Desired experience:   At least one student with object-oriented programming, data structures, algorithm analysis, as well as familiarity with at least basic discrete mathematics, statistics and probability (graph theory, distributions, hypothesis testing, regression, etc). Experience using MPI/parallel computation would be highly advantageous, but not necessary. Familiarity with Linux and R would also be useful. A student with a background in epidemiology or applied mathematics would also be very strongly considered.
Number of positions: 1-2

Facebook, Twitter, Orkut and LinkedIn are well known examples of cyber-social networks. However, social networks obviously exist outside of that domain and can represent the connections we make with the people around us. Unlike cyber-world social networks where the connections people make are fully known and observable, real-world networks must be inferred from limited statistical information as well as reasonable assumptions about human behavior. In both instances, a representative social network allows for the study of not only the network topological properties but also diffusive processes acting upon it, such as information spread, influence, disease, etc. There exists a gap in our ability to reconstruct real-world networks from partially observed, noisy and limited data.

This project will aid in developing efficient and scalable algorithms for constructing real-world social network representations at different scales and abstractions (up to global). An extensive literature review of existing capabilities and known social behaviors/mixing patterns will be conducted as part of the project, as will data acquisition and analysis.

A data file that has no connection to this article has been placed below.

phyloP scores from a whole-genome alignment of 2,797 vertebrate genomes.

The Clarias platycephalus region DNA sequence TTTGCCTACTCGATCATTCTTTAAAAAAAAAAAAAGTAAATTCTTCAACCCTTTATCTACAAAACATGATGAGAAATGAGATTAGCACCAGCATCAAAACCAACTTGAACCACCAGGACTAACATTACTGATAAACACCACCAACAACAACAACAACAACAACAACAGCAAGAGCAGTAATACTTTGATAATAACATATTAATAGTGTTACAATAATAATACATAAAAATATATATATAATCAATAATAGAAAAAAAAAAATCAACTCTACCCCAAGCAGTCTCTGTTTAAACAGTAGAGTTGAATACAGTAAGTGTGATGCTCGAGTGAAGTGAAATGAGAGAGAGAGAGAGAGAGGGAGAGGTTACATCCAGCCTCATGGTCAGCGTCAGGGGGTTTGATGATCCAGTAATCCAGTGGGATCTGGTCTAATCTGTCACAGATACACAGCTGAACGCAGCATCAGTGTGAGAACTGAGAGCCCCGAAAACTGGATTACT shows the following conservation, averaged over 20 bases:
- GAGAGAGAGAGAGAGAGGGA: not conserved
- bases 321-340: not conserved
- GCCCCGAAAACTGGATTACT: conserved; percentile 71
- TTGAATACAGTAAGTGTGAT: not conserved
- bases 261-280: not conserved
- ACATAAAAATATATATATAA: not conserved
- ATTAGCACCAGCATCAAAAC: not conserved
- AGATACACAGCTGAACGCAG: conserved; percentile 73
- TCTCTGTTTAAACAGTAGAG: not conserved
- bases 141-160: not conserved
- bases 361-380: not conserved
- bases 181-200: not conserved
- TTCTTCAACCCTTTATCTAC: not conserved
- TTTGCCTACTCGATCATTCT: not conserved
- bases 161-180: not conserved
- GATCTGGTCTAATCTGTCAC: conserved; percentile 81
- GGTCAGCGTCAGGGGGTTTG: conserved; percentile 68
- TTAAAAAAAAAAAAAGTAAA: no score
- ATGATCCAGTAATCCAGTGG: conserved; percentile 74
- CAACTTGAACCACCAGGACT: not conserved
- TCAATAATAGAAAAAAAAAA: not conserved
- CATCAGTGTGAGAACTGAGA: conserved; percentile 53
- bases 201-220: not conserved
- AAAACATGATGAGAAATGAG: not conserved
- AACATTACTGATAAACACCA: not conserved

Online Review Visualization

Research categories:  Industrial Engineering
School/Dept.: School of Industrial Engineering
Professor: Ji Soo Yi
Preferred major(s): Open to all majors
Desired experience:   Prior experiences in building anything just for fun will be required.
Number of positions: 1

Numerous online reviews, comments, and twits are currently being generated and consumed by online consumers. While searching for a good restaurant, a hair stylist, a doctor, or even a nursing home for a loved one, people want to know the truth from real people beyond deceiving advertisements. However, the (unfortunate) truth is that a consumer usually do not read more than 10 reviews per product. In other words, if a product has more than 10,000 reviews (not uncommon these days), more than 9,990 reviews are simply wasted. What a waste of human cognitive effort?

In this SURF project, we would like to come up with a way to help online review consumers make sense of a large chunk of reviews efficiently and effectively through information visualization and text mining techniques. I also hope that each individual review consumer's effort in reading reviews will be collected and recycled by other review consumers. Thus, the more review consumers read reviews, the easier to read reviews. After the system is implemented, we will conduct a series of human-subject studies to verify whether our technique is actually effective or not. This is an international collaborative project with researchers in University of Konstanz and Georgia Tech.

We will certainly implement some experimental websites using the cutting-edge web and visualization technologies (e.g., HTML/CSS, Ruby on Rails, and JavaScript/jQuery/d3.js) and data/text mining techniques. However, you don't need to know all of these. It is obviously good to know them, but we learned that you can learn very quickly if you are determined to do. Surely, we will help you.

Instead, we want you to have creativity, curiosity, and passion to tackle this interesting problem. We will work as a team, and it will be certainly fun to work together.